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Adidas bets on high-tech running shoe to catch up to rivals

Adidias logos are seen on the company's building in Landersheim near Strasbourg March 31, 2009. REUTERS/Christian Hartmann
Adidias logos are seen on the company's building in Landersheim near Strasbourg March 31, 2009. REUTERS/Christian Hartmann

By Phil Wahba

NEW YORK (Reuters) - Adidas AG on Wednesday introduced a running shoe with technical features it says could eventually make it a leader in an area of sports gear where it has lagged competitors.

At a splashy event in New York that included an appearance by four-time Berlin marathon winner Haile Gebrselassie, Adidas launched a running shoe with cushioning it calls Boost. The cushioning was developed with BASF SE and Adidas claims it gives runners a better bounce, lasts longer than the cushioning used in 95 percent of running shoes and is better able to withstand extreme weather.

The product is aimed squarely at serious runners, a market currently dominated by brands like Brooks, a unit of Berkshire Hathaway, New Balance and Asics, rather than people who just wear running shoes to get around.

Other companies also pushing hard to get a bigger foothold in the specialty running shoe market include VF Corp's The North Face and Under Armour.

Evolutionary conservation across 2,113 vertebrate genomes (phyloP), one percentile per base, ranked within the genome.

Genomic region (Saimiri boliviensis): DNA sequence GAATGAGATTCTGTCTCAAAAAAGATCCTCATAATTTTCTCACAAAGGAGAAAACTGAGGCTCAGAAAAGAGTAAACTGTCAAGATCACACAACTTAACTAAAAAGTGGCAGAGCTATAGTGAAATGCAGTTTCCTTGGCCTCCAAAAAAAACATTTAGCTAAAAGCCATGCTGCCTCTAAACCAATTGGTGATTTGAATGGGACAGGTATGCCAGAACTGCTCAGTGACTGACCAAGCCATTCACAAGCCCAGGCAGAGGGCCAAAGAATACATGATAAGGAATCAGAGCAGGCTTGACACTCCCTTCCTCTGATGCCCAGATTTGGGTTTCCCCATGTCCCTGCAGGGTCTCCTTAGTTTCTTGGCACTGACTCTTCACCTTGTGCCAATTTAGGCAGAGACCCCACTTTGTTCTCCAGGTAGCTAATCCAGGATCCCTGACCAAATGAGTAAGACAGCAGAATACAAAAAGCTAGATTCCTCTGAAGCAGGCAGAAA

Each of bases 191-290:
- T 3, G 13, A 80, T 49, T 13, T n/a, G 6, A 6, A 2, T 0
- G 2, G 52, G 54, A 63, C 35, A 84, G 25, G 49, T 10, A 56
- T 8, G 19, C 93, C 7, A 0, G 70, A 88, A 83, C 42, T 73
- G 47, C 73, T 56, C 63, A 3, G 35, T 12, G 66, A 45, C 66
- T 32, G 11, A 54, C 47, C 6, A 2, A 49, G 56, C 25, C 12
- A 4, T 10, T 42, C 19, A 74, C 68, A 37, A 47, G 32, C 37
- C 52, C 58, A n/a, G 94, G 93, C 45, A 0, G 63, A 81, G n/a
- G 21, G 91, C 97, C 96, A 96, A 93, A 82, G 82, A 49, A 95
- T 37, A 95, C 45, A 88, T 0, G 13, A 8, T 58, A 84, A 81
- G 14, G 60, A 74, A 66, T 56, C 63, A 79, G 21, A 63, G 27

But Adidas is betting that technology will help it win over runners notorious for their brand loyalty.

"We have a lot of really good running shoes but we haven't had that thing that really moves the needle," Patrick Nilsson, president of Adidas America told Reuters at the launch, estimating that Adidas was fourth or fifth in the U.S. specialty running shoes market.

"With this, we have a chance to go to the top over time."

Adidas is beginning the launch by introducing the shoes at its own stores, online and 100 specialty running stores such as Urban Athletics and Paragon in New York, staffing each on the weekend with an Adidas employee, before a broader roll-out.

The shoes will sell for $150 a pair, making them more expensive than rivals', but Nilsson said the technology warranted what he called a "premium" price.

(Reporting by Phil Wahba in New York; Editing by Cynthia Osterman)

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